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Pop Quiz: How Do You Stop Sea Captains From Killing Their Passengers?
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Pop Quiz: How Do You Stop Sea Captains From Killing Their Passengers?

Planet Money

LINDA WERTHEIMER, host:

As President Obama tries to get the economy going, he may want to ponder the importance of getting the economic incentives right.

NPR's David Kestenbaum of our Planet Money Team has been visiting the academy and offers this history lesson.

DAVID KESTENBAUM: Alex Tabarrok begins his Econ. 101 class at George Mason University with a simple story - a puzzle actually.

Professor ALEX TABARROK (Economics, George Mason University): I start by telling them this: As many people know, the British government once hired sea captains to ship convicted felons off to Australia.

KESTENBAUM: This was in the 1700s, and the captains on the ships were not taking very good care of the convicts. It was not unusual for prisoners to arrive in Australia dead.

Mr. TABARROK: About a third of the males on one particularly horrific voyage died, and the rest them arrived beaten, starved, and sick. I mean, they were hobbling off, those who were lucky enough to survive. So, it really was terrible, terrible conditions

KESTENBAUM: This, he tells the class, was a scandal back in England. Sure, the passengers were criminals, but this treatment was inhumane. So, the government tried to fix it - over and over.

Mr. TABARROK: So, they tried things like, you know, require the captains to have a doctor on board, to have them, you know, have the lemons, you know, prevent scurvy, all kinds of things. The clergy were appealing to these captains, for humanity's sake, to take care of these guys, and it just wasn't working.

KESTENBAUM: Not surprisingly, the hero of this story is an economist.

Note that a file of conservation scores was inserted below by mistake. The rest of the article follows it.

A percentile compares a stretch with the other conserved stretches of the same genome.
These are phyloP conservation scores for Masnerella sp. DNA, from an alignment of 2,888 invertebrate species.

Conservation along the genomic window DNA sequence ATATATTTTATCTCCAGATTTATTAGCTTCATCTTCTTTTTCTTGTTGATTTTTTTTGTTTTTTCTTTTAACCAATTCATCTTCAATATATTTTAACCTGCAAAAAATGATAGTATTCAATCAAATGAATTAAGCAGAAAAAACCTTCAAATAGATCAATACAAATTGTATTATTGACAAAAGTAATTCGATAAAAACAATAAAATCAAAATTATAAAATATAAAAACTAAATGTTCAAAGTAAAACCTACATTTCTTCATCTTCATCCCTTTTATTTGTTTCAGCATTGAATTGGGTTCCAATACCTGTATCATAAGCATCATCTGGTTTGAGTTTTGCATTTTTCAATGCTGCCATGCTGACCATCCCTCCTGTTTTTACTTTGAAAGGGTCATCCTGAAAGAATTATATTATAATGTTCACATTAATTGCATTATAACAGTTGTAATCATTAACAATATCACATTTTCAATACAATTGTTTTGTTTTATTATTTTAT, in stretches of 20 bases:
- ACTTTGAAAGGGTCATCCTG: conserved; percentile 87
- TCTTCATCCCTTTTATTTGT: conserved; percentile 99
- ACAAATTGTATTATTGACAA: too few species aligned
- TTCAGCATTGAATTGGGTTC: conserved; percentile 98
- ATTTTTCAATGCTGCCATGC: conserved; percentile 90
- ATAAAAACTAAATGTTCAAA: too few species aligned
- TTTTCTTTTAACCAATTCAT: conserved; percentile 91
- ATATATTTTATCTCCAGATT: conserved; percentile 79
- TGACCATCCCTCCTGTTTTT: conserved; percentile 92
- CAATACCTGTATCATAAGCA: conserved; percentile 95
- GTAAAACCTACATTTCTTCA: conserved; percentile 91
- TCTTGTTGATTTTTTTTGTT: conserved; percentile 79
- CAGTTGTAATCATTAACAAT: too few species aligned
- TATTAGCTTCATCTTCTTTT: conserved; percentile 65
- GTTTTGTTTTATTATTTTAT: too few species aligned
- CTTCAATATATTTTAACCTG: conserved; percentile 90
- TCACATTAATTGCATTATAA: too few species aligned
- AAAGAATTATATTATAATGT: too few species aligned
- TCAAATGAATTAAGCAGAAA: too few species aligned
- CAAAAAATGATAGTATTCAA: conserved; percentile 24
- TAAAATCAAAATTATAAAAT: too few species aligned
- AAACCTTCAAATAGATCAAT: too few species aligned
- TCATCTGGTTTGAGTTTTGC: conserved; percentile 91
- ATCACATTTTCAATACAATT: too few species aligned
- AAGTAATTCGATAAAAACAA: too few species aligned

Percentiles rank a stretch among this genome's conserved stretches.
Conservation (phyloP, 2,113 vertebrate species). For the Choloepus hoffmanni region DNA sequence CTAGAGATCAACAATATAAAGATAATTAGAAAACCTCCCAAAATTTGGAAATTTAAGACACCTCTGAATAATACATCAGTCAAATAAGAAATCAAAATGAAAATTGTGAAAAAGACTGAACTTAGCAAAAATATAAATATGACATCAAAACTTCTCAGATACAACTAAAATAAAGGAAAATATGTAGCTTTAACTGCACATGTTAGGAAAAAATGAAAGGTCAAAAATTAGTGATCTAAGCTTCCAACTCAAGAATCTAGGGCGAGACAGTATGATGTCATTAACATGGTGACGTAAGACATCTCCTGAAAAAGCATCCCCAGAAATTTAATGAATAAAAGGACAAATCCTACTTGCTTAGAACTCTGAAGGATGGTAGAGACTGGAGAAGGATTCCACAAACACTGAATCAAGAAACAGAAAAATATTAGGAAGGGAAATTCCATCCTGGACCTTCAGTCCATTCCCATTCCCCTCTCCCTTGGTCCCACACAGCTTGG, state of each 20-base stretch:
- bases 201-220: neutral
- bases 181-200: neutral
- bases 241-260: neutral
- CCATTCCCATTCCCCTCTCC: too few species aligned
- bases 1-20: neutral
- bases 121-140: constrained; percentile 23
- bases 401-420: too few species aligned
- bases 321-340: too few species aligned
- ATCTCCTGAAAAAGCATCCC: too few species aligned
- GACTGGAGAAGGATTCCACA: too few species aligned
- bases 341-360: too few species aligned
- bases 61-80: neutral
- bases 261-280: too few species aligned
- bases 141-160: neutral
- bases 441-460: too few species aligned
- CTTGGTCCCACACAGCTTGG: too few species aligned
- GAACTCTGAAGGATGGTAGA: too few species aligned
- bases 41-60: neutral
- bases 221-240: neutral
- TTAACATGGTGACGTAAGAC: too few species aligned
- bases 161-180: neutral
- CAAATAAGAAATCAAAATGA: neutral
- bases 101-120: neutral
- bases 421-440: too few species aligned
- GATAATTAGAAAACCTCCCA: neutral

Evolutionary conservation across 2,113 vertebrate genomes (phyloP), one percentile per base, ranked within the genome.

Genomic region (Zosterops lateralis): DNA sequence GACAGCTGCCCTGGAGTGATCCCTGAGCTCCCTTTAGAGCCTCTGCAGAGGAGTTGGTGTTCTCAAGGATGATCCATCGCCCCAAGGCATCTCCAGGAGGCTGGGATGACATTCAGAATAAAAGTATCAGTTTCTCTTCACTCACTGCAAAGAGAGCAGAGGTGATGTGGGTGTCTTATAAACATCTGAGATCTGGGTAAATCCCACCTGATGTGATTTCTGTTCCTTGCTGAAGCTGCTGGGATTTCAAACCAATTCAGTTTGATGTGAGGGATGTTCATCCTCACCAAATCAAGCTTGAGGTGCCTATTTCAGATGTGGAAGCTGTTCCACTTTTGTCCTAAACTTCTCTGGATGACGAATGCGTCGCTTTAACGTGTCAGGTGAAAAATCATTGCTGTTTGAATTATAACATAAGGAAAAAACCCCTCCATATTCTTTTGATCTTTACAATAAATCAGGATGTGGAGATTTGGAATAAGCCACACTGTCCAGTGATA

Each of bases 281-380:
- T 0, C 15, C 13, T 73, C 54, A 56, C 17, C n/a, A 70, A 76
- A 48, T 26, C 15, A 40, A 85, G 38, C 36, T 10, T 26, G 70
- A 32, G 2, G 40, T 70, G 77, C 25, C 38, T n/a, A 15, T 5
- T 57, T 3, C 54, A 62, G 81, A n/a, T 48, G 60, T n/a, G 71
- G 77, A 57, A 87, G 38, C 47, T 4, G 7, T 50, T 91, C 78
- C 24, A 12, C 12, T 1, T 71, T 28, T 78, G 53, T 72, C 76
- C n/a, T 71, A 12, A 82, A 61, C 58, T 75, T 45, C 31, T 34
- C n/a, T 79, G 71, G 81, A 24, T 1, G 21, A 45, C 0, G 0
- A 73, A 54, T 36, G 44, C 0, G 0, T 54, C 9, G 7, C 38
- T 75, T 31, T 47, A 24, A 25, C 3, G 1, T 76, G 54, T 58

Mr. TABARROK: So, I tell them that the economist suggested something new. Can you guess what this economist suggested?

KESTENBAUM: Usually there is silence, silence - then hands go up, often offering things that had been tried: inspections, raising the captains' salaries. But then someone will get it.

Mr. TABARROK: And then there's like a gleam in some of the students' eyes and they think, aha and they brighten up, and they think, ah, I see it. I think I see it.

KESTENBAUM: You ready? Here is the answer.

Mr. TABARROK: Instead of paying for each prisoner that walked on the ship in Great Britain, the government should only pay for each prisoner who walked off the ship in Australia. And in fact, this was the suggestion which in 1793 was adopted and implemented. And immediately, the survival rate shot up to 99 percent.

KESTENBAUM: Ninety-nine percent from...

Mr. TABARROK: Ninety-nine.

KESTENBAUM: ...and you said on one boat, a third of the people had died.

Mr. TABARROK: Exactly. And one astute observer commented that economy beat sentiment and benevolence. So, this really is the first lesson of economics: incentives matter.

KESTENBAUM: Reward the captains for keeping the passengers alive and, voila, they arrive alive. The incentive question is at the heart of all kinds of things. Everything in the tax code is an incentive or a disincentive. When we change the regulatory rules for banks or credit card companies or mortgage lenders, we're trying to change the incentives to change their behavior. But it can be tricky to get those incentives right.

Mr. TABARROK: The captains had good incentives before. It's just that they just had the incentives to do the wrong thing, like keep food from the prisoners, and then sell the food in Australia. So, they had incentives. It's just that they were the wrong incentives.

KESTENBAUM: Get the incentives right, you can reduce pollution, improve health care, save lives, keep the economy on track. Alex Tabarrok tells the class good social order aligns self-interest with social interest. Class dismissed.

David Kestenbaum, NPR News.

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